Anxiety: What it is, what to do
Although the anxiety symptoms vary greatly, it is likely that at some point you have experienced the occasional physical and emotional distress distress such as panic breath, heart palpitations, sleeping difficulties, fearful feelings, or even a round of worries. That's normal.
By itself, anxiety is not a problem. It anchors a protective biological response to hazards that increase heart rate and breathing, pumping oxygenated blood into your muscles as your body prepares to fight or escape. A healthy drop of anxiety can persuade you to work on time, encouraging you to study diligently for an exam, or to make you reluctant to wander off the dark streets alone. Anxiety: What it is, what to do
"Experiencing anxiety is normal," said Dr. Gene Beresin, executive director of the Clay Center for a Healthy Young Mind at Massachusetts General Hospital. "A certain amount of anxiety can even help. The problem is that sometimes the underlying systems of our anxiety response become irregular, so we overreact or react to the wrong situation. "
What is an anxiety disorder?
Severity of symptoms and a person's ability to address separate daily worries or anxious moments of anxiety disorder. National survey estimates almost one in five Americans in over 18, and one in three teenagers aged 13 to 18, has an anxiety disorder over the past year.
If anxiety persists, is excessive, or routinely triggered by situations that are not a real threat, tell your doctor, who can discuss the treatment options or refer you to a mental health professional .
What kind of anxiety disorder do you have?
As with every health problem, an accurate diagnosis is essential.Some common anxiety disorders include:  Generalized anxiety disorder : Pattern of excessive concern about various problems on most days during setida knya six months, often accompanied by physical symptoms, such as muscle tension, hammering heart, or dizziness.
- Social anxiety disorder : Feeling significant anxiety in social situations or when called to appear before others, such as public speaking.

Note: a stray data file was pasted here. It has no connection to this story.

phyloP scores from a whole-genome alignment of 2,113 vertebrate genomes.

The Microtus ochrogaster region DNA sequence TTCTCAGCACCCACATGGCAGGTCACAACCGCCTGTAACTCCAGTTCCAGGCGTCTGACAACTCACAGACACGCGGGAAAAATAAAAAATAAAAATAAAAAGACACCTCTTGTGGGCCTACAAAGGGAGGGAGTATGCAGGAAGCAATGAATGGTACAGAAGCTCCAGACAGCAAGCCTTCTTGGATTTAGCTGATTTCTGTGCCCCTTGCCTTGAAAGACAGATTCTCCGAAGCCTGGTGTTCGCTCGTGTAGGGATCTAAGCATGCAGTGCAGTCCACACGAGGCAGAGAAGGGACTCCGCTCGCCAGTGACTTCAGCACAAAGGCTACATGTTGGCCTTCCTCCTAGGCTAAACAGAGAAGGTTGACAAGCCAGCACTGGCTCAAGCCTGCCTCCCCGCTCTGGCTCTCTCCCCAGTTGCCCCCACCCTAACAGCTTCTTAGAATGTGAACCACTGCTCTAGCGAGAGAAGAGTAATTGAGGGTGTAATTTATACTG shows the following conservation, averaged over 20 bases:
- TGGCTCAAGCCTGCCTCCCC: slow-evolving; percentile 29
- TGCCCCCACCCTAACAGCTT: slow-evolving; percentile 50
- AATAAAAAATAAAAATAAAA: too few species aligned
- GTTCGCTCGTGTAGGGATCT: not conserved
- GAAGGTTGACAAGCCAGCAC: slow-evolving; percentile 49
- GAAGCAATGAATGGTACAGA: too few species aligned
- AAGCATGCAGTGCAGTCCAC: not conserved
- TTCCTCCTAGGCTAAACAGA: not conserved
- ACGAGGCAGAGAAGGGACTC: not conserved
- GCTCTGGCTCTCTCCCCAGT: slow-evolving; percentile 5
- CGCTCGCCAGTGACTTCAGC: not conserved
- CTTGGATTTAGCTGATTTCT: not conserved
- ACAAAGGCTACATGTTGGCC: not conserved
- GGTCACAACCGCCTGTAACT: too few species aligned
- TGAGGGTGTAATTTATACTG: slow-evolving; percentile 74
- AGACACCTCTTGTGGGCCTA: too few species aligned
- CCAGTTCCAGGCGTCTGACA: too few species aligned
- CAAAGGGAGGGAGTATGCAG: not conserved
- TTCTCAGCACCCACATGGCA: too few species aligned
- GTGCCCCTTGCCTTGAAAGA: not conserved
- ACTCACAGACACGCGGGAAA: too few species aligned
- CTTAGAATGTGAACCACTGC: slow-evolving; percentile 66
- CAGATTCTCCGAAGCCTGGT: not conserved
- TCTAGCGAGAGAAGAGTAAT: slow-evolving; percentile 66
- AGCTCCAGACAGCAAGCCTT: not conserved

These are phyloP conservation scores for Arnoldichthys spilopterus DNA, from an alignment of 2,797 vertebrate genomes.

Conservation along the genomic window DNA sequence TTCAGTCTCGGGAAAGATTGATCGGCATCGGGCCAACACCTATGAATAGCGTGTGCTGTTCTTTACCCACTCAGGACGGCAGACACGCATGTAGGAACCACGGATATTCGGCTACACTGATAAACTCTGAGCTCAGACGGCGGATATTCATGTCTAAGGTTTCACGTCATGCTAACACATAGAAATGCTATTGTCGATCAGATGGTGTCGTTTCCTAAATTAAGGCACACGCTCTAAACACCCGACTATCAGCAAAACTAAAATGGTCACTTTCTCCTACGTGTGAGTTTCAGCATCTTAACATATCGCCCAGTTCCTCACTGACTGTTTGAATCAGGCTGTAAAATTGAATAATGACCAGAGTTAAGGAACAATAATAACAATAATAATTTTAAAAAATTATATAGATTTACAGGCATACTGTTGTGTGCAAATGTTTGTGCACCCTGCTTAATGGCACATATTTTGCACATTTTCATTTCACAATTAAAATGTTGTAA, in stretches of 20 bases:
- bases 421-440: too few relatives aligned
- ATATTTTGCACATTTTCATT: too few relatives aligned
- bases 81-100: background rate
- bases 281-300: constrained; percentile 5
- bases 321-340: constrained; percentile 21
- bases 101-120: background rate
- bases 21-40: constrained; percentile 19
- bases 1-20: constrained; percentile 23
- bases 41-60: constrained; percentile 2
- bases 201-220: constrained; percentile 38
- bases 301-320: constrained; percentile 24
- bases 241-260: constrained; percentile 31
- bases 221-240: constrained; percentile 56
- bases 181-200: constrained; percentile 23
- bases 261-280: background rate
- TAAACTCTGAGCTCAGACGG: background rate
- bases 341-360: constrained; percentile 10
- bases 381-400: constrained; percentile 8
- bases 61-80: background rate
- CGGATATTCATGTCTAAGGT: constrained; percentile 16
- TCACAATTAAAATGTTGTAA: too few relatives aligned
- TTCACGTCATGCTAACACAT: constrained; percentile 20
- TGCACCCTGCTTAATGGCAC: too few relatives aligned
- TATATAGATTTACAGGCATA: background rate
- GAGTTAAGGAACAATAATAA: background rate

- Phobia : A particular animal, insect, object, or situation causes great anxiety.
- Panic disorder : Panic attacks are sudden, intense episodes of fear that are banging on the heart, shortness of breath, and fear. "It's a feeling that you will have if you just missed being hit by a Mack truck - but for people with panic disorder there is no Mack truck," said Dr. Beresin. Anxiety: What it is, what to do
Constant deprivation of anxiety toll on health. For example, anxiety increases levels of the stress hormone cortisol, raises blood pressure, which contributes over time to heart problems, strokes, kidney disease, and sexual dysfunction. And a 2017 Lancet study that uses brain scans measures activity in an area called the amygdala, focusing a split-second response to harm and encoding frightening memories of events. Larger activity in the amygdala correlates with a higher risk for heart disease and stroke, perhaps, the researchers speculate, by triggering the production of an extra white cell's immune system to counter the perceived threat. In people who struggle with emotional distress, this can encourage inflammation and plaque formation that leads to heart attacks and strokes.
Quality of life also suffers. Disturbing thoughts, fear of panic attacks, intense self-awareness, and fear of rejection, and other signs of anxiety disorders force people to avoid situations that trigger anxiety. It disrupts relationships, work, school, and activities when people isolate themselves, deny opportunities, and forget the joy in life. Anxiety: What it is, what to do
There is effective treatment for anxiety
Treatment is tailored to the diagnosis. Effective choices include:
- Lifestyle changes such as skipping caffeine, exercising regularly, and avoiding drugs or substances that may cause anxiety symptoms.
- The mind-body approach such as deep breathing, meditation, awareness, and techniques to ease muscle tension and enhance calmness.
- Psychotherapy such as cognitive behavioral therapy (CBT) and exposure therapy. CBT teaches people to challenge and reframe disturbed or unhelpful thoughts, as the mind affects feelings and actions. Exposure therapy helps people tolerate and calm anxiety by gradually exposing a person to a dreaded situation or object under the guidance of a therapist.
- Drugs such as short-acting medicines called benzodiazepines, are taken as needed when anxiety increases. Low doses of some antidepressants, especially selective serotonin reuptake inhibitors (SSRIs), help relieve anxiety when taken daily.
Often, a combination of approaches is best. Eliminating anxiety with medication when using CBT or exposure therapy to strengthen coping skills and help retrain the brain can do a lot to make anxiety manageable.
Anxiety: What it is, what to doCategory: Health